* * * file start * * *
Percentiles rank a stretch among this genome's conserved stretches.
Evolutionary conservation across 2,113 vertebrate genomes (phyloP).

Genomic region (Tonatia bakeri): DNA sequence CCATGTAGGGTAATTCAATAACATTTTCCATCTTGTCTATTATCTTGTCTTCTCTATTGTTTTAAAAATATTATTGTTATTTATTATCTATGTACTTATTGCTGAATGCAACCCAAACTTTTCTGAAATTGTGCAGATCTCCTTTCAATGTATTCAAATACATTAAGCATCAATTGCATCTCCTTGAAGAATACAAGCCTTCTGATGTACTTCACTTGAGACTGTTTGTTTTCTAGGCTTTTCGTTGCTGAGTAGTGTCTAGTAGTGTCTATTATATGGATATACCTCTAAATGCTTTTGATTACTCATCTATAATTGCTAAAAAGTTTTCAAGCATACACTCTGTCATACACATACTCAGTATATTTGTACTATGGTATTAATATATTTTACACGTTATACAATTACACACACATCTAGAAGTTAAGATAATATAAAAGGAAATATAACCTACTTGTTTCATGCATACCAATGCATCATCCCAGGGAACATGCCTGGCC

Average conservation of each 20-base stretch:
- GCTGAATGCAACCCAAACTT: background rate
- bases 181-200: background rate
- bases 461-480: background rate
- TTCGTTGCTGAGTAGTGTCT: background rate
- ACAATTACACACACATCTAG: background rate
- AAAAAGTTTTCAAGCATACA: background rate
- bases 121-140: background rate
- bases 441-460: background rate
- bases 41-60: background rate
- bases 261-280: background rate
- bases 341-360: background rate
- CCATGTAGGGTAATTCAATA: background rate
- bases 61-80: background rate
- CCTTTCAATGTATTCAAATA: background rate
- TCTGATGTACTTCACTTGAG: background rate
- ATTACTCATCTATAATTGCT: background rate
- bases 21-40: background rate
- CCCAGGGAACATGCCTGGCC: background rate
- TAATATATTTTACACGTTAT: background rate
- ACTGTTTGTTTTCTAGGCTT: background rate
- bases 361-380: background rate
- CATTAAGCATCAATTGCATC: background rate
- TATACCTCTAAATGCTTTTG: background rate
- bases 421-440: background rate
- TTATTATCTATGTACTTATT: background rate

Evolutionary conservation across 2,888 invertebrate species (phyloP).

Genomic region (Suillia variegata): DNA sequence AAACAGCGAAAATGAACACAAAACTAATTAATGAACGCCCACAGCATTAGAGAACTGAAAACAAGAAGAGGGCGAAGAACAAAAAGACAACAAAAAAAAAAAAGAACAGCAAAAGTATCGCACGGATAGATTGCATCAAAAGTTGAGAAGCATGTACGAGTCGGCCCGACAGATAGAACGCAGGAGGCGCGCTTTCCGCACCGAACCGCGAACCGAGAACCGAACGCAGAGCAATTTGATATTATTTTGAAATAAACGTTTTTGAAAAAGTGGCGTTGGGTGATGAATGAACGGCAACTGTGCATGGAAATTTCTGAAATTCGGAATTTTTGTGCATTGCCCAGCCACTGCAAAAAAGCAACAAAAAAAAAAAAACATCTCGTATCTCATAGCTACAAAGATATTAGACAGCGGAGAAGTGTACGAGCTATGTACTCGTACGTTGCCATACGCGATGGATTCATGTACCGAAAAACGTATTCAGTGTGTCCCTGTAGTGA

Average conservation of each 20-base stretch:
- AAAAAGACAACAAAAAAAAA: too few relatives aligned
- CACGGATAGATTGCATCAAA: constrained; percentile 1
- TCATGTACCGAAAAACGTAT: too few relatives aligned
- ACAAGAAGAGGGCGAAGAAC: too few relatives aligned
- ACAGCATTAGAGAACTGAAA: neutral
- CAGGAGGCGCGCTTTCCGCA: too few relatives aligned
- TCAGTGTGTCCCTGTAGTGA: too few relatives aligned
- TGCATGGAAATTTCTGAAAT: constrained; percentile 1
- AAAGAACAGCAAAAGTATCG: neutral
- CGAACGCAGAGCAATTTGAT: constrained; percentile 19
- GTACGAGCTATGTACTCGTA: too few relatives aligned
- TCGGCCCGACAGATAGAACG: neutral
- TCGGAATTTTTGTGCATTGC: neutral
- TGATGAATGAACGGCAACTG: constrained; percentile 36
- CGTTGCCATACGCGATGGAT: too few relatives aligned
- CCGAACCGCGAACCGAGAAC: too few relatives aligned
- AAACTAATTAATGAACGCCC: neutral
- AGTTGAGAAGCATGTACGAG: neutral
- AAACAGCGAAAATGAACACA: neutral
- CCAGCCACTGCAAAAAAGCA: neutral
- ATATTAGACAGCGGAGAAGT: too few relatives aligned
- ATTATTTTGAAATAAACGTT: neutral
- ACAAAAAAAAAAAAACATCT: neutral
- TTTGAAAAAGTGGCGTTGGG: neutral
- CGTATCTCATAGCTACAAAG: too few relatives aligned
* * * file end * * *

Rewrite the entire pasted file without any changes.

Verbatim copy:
Percentiles rank a stretch among this genome's conserved stretches.
Evolutionary conservation across 2,113 vertebrate genomes (phyloP).

Genomic region (Tonatia bakeri): DNA sequence CCATGTAGGGTAATTCAATAACATTTTCCATCTTGTCTATTATCTTGTCTTCTCTATTGTTTTAAAAATATTATTGTTATTTATTATCTATGTACTTATTGCTGAATGCAACCCAAACTTTTCTGAAATTGTGCAGATCTCCTTTCAATGTATTCAAATACATTAAGCATCAATTGCATCTCCTTGAAGAATACAAGCCTTCTGATGTACTTCACTTGAGACTGTTTGTTTTCTAGGCTTTTCGTTGCTGAGTAGTGTCTAGTAGTGTCTATTATATGGATATACCTCTAAATGCTTTTGATTACTCATCTATAATTGCTAAAAAGTTTTCAAGCATACACTCTGTCATACACATACTCAGTATATTTGTACTATGGTATTAATATATTTTACACGTTATACAATTACACACACATCTAGAAGTTAAGATAATATAAAAGGAAATATAACCTACTTGTTTCATGCATACCAATGCATCATCCCAGGGAACATGCCTGGCC

Average conservation of each 20-base stretch:
- GCTGAATGCAACCCAAACTT: background rate
- bases 181-200: background rate
- bases 461-480: background rate
- TTCGTTGCTGAGTAGTGTCT: background rate
- ACAATTACACACACATCTAG: background rate
- AAAAAGTTTTCAAGCATACA: background rate
- bases 121-140: background rate
- bases 441-460: background rate
- bases 41-60: background rate
- bases 261-280: background rate
- bases 341-360: background rate
- CCATGTAGGGTAATTCAATA: background rate
- bases 61-80: background rate
- CCTTTCAATGTATTCAAATA: background rate
- TCTGATGTACTTCACTTGAG: background rate
- ATTACTCATCTATAATTGCT: background rate
- bases 21-40: background rate
- CCCAGGGAACATGCCTGGCC: background rate
- TAATATATTTTACACGTTAT: background rate
- ACTGTTTGTTTTCTAGGCTT: background rate
- bases 361-380: background rate
- CATTAAGCATCAATTGCATC: background rate
- TATACCTCTAAATGCTTTTG: background rate
- bases 421-440: background rate
- TTATTATCTATGTACTTATT: background rate

Evolutionary conservation across 2,888 invertebrate species (phyloP).

Genomic region (Suillia variegata): DNA sequence AAACAGCGAAAATGAACACAAAACTAATTAATGAACGCCCACAGCATTAGAGAACTGAAAACAAGAAGAGGGCGAAGAACAAAAAGACAACAAAAAAAAAAAAGAACAGCAAAAGTATCGCACGGATAGATTGCATCAAAAGTTGAGAAGCATGTACGAGTCGGCCCGACAGATAGAACGCAGGAGGCGCGCTTTCCGCACCGAACCGCGAACCGAGAACCGAACGCAGAGCAATTTGATATTATTTTGAAATAAACGTTTTTGAAAAAGTGGCGTTGGGTGATGAATGAACGGCAACTGTGCATGGAAATTTCTGAAATTCGGAATTTTTGTGCATTGCCCAGCCACTGCAAAAAAGCAACAAAAAAAAAAAAACATCTCGTATCTCATAGCTACAAAGATATTAGACAGCGGAGAAGTGTACGAGCTATGTACTCGTACGTTGCCATACGCGATGGATTCATGTACCGAAAAACGTATTCAGTGTGTCCCTGTAGTGA

Average conservation of each 20-base stretch:
- AAAAAGACAACAAAAAAAAA: too few relatives aligned
- CACGGATAGATTGCATCAAA: constrained; percentile 1
- TCATGTACCGAAAAACGTAT: too few relatives aligned
- ACAAGAAGAGGGCGAAGAAC: too few relatives aligned
- ACAGCATTAGAGAACTGAAA: neutral
- CAGGAGGCGCGCTTTCCGCA: too few relatives aligned
- TCAGTGTGTCCCTGTAGTGA: too few relatives aligned
- TGCATGGAAATTTCTGAAAT: constrained; percentile 1
- AAAGAACAGCAAAAGTATCG: neutral
- CGAACGCAGAGCAATTTGAT: constrained; percentile 19
- GTACGAGCTATGTACTCGTA: too few relatives aligned
- TCGGCCCGACAGATAGAACG: neutral
- TCGGAATTTTTGTGCATTGC: neutral
- TGATGAATGAACGGCAACTG: constrained; percentile 36
- CGTTGCCATACGCGATGGAT: too few relatives aligned
- CCGAACCGCGAACCGAGAAC: too few relatives aligned
- AAACTAATTAATGAACGCCC: neutral
- AGTTGAGAAGCATGTACGAG: neutral
- AAACAGCGAAAATGAACACA: neutral
- CCAGCCACTGCAAAAAAGCA: neutral
- ATATTAGACAGCGGAGAAGT: too few relatives aligned
- ATTATTTTGAAATAAACGTT: neutral
- ACAAAAAAAAAAAAACATCT: neutral
- TTTGAAAAAGTGGCGTTGGG: neutral
- CGTATCTCATAGCTACAAAG: too few relatives aligned